If you want to discover what the W3C Validation standards are and how you can benefit from them, you came to the right place! Every day, web developers work on creating better and better websites, trying to give us the qualitative experience we expect.
Still, errors are inevitable. And today we’re going to discuss how those errors can be spotted and fixed, why it is a good idea to check and correct them according to W3C validation standards, and most importantly what even is the W3C validator.
What is a W3C validator?
World Wide Web Consortium or W3C for short is a free service that checks the validity of Web documents. So, it basically checks the code of a website against W3C’s protocols, guidelines, and standard formats. By validating pages of a website you are ensuring the technical quality as well as preventing errors.
Despite that, validation is not a full quality check nor an equivalent to checking for conformance to the specification. In other words, it doesn’t mean that the web page that passes validation is necessarily a good web page. It just means the web page meets W3C validation standards and rules.
There are more quality criteria to that than just validity. On the other hand, an invalid web page has a bit of a chance of being a good web page though. W3C as a service is an international community of full-time staff, member organizations, and the public.
All of them work together on developing W3C validation standards for markup languages, such as HTML, XHTML, and CSS.
How to validate a website with W3C?
When it comes to validating your code to W3C standards, you can choose from two tools – W3C HTML validator or W3C CSS validator.
For HTML markup you’ll use ‘Markup Validation Service’. This validator can be used in three different ways – to validate by URI, File Upload, or Direct Input. The simplest way to test the code of a Web page is to paste its address into the text area right on the validator’s home page.
After pressing the ‘Check’ button, you will find out if the Web page validates to W3C standards. It will show you Notes and Potential Issues in your markup as well as Validation Output, which gives a more accurate idea where inside the code you might have errors.
Now for CSS markup, you need to use a different validator, the CSS Validation Service. It’s very similar to the W3C HTML validator and works in the same way.
So why should you follow the W3C Validation standards?
Validation for Future-Proof Quality Check
Apart from the fact that validation is a sign of professionalism, it’s an easy way to check whether a Web page is built in accordance with Web standards. You can rely on its guarantee that the Web page will work as designed also in the future.
Validation as a Debugging Tool
Validation is great for debugging too. Different software on different platforms often won’t handle errors in a code in the same way, which makes it harder to apply layout or style consistently. It ensures that the markup is validated before creating an interactive layer.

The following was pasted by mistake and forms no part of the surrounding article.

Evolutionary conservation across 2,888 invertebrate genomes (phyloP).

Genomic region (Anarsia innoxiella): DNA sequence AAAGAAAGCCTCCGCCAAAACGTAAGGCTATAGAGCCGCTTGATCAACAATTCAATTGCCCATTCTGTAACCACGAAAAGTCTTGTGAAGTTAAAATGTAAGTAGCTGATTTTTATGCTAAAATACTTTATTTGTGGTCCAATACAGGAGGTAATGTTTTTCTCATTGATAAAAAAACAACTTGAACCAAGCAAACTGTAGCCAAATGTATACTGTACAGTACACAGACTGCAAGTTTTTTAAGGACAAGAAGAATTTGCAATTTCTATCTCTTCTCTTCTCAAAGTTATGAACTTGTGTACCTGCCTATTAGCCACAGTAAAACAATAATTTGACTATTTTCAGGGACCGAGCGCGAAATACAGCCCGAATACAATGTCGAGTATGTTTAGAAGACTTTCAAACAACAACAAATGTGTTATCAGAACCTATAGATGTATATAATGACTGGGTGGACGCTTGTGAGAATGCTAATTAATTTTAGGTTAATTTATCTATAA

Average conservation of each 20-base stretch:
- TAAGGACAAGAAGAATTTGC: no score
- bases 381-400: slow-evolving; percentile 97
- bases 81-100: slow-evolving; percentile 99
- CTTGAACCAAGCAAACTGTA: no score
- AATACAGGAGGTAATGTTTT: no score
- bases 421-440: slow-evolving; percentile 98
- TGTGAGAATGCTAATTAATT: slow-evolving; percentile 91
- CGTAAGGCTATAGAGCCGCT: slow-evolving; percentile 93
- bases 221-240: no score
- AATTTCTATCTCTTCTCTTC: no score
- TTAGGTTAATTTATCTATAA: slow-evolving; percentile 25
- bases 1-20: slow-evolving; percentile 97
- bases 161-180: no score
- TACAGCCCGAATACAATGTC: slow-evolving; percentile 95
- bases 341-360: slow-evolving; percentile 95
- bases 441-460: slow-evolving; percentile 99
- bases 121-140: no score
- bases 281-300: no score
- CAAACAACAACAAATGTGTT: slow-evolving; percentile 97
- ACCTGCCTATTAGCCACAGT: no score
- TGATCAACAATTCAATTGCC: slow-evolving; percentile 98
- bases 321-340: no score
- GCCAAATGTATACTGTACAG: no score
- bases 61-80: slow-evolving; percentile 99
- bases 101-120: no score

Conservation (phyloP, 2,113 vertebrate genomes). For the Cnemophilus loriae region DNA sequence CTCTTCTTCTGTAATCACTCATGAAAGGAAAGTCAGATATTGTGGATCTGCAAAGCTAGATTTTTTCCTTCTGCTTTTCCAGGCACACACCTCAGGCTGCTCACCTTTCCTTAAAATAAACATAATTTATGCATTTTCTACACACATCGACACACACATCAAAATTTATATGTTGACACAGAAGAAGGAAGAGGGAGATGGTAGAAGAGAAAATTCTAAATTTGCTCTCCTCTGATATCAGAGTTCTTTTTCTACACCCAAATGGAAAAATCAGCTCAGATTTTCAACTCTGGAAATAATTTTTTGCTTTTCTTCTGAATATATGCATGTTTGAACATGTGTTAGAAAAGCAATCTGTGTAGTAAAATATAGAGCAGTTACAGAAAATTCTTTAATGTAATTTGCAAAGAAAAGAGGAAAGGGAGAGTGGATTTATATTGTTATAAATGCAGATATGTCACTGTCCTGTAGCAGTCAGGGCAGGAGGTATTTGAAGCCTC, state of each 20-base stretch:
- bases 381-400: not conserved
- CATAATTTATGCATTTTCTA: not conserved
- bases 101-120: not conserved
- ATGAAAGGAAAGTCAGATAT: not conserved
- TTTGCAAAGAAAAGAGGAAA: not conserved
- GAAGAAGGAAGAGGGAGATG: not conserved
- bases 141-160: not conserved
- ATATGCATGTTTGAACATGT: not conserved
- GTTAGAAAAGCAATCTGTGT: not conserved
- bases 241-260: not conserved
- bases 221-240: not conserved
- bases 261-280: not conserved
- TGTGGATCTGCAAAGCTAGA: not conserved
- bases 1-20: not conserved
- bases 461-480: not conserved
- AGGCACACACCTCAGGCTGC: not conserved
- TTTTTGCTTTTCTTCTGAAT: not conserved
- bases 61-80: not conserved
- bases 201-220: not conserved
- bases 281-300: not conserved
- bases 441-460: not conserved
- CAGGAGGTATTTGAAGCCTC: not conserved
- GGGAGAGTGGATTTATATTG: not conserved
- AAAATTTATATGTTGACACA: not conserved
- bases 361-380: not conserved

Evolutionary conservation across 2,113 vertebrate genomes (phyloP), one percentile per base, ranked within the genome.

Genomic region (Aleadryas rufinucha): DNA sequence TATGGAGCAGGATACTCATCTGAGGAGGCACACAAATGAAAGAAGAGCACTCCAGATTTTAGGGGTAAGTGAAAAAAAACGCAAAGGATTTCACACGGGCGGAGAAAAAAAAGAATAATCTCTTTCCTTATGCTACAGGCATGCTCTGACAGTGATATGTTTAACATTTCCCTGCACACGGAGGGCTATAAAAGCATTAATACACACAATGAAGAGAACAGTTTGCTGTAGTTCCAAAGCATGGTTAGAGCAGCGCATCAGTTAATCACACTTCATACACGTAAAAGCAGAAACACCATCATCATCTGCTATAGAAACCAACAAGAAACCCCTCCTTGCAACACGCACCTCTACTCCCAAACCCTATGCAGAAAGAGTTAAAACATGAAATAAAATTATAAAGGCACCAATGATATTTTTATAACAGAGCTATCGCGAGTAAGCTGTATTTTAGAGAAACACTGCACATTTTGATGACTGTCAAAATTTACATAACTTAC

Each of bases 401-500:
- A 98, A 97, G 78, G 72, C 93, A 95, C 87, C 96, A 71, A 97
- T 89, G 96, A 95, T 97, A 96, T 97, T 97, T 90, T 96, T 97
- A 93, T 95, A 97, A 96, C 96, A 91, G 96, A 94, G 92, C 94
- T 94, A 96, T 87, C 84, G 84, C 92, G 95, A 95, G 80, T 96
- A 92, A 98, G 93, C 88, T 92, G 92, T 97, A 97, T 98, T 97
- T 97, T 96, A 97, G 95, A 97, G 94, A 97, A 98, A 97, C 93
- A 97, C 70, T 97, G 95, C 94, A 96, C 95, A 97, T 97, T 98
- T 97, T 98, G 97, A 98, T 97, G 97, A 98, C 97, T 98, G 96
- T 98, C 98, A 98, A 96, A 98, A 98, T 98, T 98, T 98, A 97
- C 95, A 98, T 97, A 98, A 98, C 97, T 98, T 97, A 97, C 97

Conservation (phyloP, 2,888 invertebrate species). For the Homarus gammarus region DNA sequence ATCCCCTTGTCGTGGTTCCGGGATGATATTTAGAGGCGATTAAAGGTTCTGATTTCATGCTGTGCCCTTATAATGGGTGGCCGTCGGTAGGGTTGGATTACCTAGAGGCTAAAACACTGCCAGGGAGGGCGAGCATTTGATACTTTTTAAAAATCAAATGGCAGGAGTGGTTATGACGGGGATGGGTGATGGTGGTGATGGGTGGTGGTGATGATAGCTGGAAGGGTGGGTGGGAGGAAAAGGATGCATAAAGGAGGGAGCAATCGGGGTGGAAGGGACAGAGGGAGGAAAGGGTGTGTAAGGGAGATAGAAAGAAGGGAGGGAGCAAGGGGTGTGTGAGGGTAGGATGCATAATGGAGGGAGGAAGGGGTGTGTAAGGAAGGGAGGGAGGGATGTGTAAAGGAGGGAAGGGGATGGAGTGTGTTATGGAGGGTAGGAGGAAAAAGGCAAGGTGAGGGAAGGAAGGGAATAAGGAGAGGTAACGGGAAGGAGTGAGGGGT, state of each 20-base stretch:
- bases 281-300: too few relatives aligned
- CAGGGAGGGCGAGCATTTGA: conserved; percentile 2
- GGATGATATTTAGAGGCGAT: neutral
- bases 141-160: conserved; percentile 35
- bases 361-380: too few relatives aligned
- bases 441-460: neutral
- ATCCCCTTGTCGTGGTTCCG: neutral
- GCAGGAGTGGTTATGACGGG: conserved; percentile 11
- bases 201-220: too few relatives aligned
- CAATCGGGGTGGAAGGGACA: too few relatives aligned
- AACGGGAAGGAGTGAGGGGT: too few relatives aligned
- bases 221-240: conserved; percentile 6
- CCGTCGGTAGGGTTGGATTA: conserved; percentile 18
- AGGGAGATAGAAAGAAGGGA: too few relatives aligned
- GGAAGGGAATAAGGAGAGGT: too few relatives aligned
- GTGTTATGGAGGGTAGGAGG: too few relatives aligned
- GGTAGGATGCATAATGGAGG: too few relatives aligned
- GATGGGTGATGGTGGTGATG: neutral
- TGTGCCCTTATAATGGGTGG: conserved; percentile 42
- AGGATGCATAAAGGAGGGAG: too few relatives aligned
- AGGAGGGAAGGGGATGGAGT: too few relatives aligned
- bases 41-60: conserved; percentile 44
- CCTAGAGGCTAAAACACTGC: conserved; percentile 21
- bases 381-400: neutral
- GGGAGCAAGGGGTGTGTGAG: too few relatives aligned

Many Web professionals agree that when they run into a Web styling or scripting bug, the first thing they’ll check is validation errors.
Validation for Maintenance
Another advantage of validation is that standards like HTML and CSS are markups globally agreed on. For all that it makes Web pages easier to maintain even if it’s performed by someone else.
Validation to Improve Search Engine Rankings
Overall, a validated Web page without errors helps to get better rankings in search engines. Because code errors may affect a site’s performance, it has an impact on the site’s SEO as well. To explain, search engines check for the website’s code and if they find the code invalid (it is not following official standards and rules) it might be removed from their index.
Validation for Better User Experience
Websites are accessed by people from modern browsers and validation helps with functionality and user experience, because it eliminates any possible errors the user is likely to run into.
Validation for Browser Friendly Website
And lastly, the main reason W3C validation standards were introduced in the first place, was to make website browsers friendly. Non validated Web pages might be displayed correctly in one browser but not so much in another. W3C validated websites are displayed without errors across browsers that are used by millions of users.
Even though validation is not mandatory, it is useful for improving the quality of Web pages. Especially for smaller websites, validation may be slightly more important, mainly in the development process. A website that’s validated will be shown properly on different browsers for cross-browser compatibility.
On the other hand, many of the well-known websites that we use daily don’t meet W3c validation standards. They have many errors but are still working well. And that brings a big question to the table.
Does it actually matter? Well, there are both answers to it depending on who you ask. Although it should matter, it doesn’t really seem to. But that is the discussion for another time.